• Cloud LDAP improves IT’s implementation experience because there’s no physical setup required. This can save hours of work per server.
  • It reduces costs based on the cloud’s pay-as-you-go pricing and no need for hardware or maintenance.
  • Cloud LDAP can be accessed from anywhere, so the organization doesn’t have to worry about personnel or IT resources being in different locations.
  • It provides the flexibility to grow as an organization evolves — it can expand with them without any additional installation or configuration.
  • It eliminates expensive software licenses for individual servers.
  • Cloud LDAP increases productivity by enabling IT teams to focus their time on other projects that require attention rather than installing, configuring, and setting up new databases, and managing updates for security patches

Cloud-Hosted LDAP: Advancing LDAP in the Modern Era

Various platforms offer cloud LDAP services, but it’s worth considering whether each platform is comprehensive enough to meet your organization’s other identity and access management needs. To evaluate your organization’s needs, you can use the following questions:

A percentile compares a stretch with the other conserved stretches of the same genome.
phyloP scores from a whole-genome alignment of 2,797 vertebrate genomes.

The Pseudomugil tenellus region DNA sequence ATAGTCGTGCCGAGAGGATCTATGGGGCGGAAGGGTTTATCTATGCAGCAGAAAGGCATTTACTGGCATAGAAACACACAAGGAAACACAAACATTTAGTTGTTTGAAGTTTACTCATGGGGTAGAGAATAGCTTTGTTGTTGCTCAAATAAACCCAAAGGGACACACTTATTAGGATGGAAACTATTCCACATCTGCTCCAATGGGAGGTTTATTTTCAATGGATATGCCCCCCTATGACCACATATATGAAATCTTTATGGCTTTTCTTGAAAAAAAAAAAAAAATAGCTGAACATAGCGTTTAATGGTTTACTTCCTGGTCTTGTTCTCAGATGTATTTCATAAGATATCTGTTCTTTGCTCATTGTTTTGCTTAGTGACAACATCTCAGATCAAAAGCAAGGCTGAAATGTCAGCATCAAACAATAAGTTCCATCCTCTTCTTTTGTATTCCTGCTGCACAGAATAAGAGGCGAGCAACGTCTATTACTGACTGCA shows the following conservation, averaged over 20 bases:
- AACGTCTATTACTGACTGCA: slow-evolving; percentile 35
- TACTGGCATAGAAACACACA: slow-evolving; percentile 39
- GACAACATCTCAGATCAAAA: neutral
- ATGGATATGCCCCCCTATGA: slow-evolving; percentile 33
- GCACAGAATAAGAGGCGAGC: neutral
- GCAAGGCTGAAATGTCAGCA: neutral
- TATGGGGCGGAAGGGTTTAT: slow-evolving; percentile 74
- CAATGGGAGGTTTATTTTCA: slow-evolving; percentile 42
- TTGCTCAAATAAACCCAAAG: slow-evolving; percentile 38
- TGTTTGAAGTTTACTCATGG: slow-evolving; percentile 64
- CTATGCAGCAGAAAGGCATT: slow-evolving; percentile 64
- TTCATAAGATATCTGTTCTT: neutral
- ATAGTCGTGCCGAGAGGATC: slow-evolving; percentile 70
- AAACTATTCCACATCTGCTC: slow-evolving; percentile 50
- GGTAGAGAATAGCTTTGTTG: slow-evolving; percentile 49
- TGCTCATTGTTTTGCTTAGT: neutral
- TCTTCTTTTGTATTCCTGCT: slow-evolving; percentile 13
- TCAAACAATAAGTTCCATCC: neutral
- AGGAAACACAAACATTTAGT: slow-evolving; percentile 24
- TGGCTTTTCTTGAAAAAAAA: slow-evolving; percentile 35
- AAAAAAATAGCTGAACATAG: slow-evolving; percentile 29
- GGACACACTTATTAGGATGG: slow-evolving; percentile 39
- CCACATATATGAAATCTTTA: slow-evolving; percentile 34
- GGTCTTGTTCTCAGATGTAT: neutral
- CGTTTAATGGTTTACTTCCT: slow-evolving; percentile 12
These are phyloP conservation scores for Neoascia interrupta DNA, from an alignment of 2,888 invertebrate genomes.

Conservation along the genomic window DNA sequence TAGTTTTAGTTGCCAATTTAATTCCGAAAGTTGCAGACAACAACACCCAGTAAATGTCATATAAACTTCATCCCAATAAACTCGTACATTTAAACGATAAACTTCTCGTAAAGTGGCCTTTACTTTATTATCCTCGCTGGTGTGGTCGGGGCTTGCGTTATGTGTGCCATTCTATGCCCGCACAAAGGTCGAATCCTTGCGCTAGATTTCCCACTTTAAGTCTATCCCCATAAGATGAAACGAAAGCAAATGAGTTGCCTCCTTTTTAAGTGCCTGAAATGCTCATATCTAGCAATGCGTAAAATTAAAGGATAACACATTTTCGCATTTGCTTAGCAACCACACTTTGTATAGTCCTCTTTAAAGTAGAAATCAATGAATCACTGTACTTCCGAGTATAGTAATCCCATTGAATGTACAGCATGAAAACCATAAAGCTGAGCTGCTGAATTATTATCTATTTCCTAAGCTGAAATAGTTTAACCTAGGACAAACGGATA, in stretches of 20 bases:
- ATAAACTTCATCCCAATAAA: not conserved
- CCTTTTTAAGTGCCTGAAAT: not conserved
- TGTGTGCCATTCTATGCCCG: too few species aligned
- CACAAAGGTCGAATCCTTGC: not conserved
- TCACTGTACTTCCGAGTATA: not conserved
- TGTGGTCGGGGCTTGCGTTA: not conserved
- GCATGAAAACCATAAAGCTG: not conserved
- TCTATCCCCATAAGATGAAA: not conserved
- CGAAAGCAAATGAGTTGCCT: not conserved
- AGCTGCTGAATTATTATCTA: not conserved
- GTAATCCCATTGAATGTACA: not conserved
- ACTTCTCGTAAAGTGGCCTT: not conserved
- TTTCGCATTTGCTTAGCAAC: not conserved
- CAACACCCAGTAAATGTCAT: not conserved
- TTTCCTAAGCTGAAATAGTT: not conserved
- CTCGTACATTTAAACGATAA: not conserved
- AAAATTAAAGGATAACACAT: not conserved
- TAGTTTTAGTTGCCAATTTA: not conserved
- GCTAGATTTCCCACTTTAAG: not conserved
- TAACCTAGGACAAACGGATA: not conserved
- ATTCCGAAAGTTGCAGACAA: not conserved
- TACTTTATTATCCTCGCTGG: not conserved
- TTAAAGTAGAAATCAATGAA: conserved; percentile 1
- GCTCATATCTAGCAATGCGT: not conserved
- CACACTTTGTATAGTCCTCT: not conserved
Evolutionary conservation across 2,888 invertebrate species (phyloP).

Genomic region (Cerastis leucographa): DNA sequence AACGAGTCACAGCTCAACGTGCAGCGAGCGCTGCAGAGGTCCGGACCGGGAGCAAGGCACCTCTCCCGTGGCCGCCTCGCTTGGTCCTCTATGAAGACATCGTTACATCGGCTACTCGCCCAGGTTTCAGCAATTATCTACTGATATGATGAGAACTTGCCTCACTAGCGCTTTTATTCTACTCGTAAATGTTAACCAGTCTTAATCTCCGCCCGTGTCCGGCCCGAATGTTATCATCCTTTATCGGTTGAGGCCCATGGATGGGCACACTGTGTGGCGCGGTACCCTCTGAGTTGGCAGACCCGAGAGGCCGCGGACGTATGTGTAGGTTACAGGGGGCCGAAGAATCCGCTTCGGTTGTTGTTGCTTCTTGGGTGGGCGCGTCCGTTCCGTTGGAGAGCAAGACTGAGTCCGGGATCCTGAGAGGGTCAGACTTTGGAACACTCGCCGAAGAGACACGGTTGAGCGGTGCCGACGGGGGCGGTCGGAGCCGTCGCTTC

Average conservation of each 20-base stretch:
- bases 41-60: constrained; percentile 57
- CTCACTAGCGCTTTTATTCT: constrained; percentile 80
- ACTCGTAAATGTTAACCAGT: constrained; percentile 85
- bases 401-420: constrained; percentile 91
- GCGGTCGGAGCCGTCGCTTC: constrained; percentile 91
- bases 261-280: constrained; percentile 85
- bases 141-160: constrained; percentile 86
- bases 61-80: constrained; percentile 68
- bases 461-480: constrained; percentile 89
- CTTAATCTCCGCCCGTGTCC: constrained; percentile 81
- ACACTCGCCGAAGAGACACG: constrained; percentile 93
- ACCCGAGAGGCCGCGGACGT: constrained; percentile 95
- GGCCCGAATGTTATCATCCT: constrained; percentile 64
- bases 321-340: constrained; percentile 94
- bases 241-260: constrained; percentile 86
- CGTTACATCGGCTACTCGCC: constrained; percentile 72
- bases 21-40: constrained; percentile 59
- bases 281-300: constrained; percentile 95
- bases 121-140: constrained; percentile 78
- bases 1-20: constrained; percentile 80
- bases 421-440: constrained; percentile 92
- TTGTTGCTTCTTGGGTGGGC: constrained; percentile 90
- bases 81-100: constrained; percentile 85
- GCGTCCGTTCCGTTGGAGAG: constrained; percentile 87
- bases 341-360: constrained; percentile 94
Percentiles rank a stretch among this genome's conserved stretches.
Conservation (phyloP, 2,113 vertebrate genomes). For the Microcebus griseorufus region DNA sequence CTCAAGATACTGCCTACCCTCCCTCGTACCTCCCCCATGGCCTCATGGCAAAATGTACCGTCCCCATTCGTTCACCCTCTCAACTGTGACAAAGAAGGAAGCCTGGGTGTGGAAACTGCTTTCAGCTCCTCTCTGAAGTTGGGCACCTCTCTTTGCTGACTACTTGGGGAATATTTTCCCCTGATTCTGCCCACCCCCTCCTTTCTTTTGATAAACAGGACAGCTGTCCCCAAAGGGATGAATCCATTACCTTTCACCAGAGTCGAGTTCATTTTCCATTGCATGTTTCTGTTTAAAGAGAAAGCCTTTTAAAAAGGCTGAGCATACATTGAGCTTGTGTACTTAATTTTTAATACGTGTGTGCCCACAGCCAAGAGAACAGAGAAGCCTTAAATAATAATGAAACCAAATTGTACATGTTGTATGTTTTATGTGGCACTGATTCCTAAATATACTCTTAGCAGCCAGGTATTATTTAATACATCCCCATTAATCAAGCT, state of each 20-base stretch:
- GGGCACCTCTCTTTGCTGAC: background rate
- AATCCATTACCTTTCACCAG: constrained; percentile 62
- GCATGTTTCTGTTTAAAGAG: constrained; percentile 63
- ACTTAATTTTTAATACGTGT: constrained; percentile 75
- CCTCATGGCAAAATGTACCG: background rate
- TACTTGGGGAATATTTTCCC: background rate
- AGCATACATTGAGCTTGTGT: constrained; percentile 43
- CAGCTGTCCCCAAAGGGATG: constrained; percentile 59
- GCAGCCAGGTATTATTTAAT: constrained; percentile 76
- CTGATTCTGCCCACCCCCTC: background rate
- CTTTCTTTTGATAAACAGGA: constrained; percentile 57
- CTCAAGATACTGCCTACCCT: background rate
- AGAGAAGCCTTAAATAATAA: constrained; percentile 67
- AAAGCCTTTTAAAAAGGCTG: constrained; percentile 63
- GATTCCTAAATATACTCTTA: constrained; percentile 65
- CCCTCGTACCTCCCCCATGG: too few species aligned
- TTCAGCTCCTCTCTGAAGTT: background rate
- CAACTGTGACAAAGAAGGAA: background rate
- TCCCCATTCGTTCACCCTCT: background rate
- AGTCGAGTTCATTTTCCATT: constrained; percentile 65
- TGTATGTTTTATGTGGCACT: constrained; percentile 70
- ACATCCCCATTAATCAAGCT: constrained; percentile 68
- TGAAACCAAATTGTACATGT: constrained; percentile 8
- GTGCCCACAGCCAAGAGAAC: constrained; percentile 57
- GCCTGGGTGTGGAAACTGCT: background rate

• What current resources in your environment require LDAP (i.e., applications and servers)? 
  • Are your current LDAP binds secure?
  • What other resources and protocols do you need to support (i.e., SAML and RADIUS)?
  • Can you find an all-in-one solution that meets not only your LDAP needs but also other IT needs, including identity federation and system management?

If you discover that your organization has needs beyond cloud LDAP — such as SAML-backed applications, RADIUS networks, or system management needs — you can look to a full-suite cloud directory service to better suit your environment.

Try Cloud LDAP Free

Cloud LDAP provides a way for businesses to manage their directory services that meets the needs of cloud and hybrid-cloud environments. With cloud LDAP, companies no longer need to pay to acquire, configure, and manage on-prem cloud directories, saving time and money while still providing reliable access control and security for their data.

JumpCloud® is a cloud directory platform that offers cloud LDAP along with support for several other protocols like SAML, RADIUS, SCIM, WebAuthn, and more. It operates on a Zero-Trust security model, offering multi-factor authentication (MFA) and single sign-on (SSO) for security and easy user lifecycle management. 

JumpCloud is free to try: you can sign up for 30 Day Trial and gain access to the entire platform. Try Cloud LDAP with JumpCloud today.

Kate Lake

Kate Lake is a Senior Content Writer at JumpCloud, where she writes about JumpCloud’s cloud directory platform and trends in IT, technology, and security. She holds a Bachelors in Linguistics from the University of Virginia and is driven by a lifelong passion for writing and learning. When she isn't writing for JumpCloud, Kate can be found traveling, exploring the outdoors, or quoting a sci-fi movie (often all at once).